Four and a half years after 9/11, New York remains stuck at Ground Zero. Last year, the problem was architecture: the NYPD determined that the Freedom Tower wouldn’t meet post-9/11 security needs. That problem is allegedly fixed, but now the problem is, purportedly, finances: Mayor Bloomberg insists that Larry Silverstein, the private-sector developer with the right and obligation to rebuild the World Trade Center site, can’t afford to do so, and the Port Authority of New York and New Jersey (the bi-state agency that owns the site) seems to agree. But when it comes to Ground Zero, finance is only a cheap stand-in for cynical politics, and Bloomberg, the supposed non-politician, is playing a tough game.
Contractually, of course, Ground Zero isn’t the mayor’s business: an agreement between the Port Authority and Silverstein governs it. In July 2001, the Port Authority awarded the World Trade Center to Silverstein under a 99-year lease. “I have pushed hard to privatize the management and operation of the World Trade Center because I believe that government is at its best when it focuses on its core mission. Today, as we make history, we can say: Mission accomplished,” Governor Pataki said at the time.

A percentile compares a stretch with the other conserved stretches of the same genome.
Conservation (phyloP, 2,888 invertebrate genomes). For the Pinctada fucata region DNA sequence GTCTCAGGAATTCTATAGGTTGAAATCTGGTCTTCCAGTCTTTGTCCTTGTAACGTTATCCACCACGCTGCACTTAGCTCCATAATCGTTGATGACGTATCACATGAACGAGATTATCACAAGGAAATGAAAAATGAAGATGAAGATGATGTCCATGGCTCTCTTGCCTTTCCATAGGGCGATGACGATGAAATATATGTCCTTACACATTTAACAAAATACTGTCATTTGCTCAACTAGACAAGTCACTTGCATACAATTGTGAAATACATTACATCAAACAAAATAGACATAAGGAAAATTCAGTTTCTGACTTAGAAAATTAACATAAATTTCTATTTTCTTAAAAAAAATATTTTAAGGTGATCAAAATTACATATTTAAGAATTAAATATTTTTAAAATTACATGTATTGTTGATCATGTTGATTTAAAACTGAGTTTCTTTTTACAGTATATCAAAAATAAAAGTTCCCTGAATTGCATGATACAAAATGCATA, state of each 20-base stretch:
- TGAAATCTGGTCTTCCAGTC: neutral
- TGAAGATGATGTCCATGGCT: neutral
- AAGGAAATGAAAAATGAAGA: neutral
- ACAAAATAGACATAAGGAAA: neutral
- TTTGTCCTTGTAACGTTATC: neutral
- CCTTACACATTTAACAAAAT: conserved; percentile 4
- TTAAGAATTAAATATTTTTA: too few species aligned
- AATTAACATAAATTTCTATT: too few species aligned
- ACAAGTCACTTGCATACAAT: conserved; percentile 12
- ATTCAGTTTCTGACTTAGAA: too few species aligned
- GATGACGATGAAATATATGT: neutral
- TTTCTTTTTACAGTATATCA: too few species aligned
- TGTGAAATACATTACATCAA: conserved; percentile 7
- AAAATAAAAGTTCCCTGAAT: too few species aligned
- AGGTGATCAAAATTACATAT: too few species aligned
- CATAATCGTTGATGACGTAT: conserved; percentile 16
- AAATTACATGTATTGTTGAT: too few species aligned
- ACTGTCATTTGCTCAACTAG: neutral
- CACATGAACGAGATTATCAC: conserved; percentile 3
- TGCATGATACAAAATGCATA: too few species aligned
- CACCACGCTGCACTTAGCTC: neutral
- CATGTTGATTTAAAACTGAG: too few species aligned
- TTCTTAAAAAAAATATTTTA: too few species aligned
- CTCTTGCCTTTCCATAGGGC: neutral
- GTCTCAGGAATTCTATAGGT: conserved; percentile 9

Why privatize the Twin Towers? First off, being one of New York’s largest commercial landlords was never part of the Port Authority’s core mission of overseeing public-sector infrastructure like ports, bridges, and tunnels. Second, the de facto sale was a good deal, financially, for both the Port and for Silverstein. Silverstein paid the bi-state agency for the right to do what the inefficient Port Authority couldn’t do at the World Trade Center: bring operating costs down and earn a decent profit.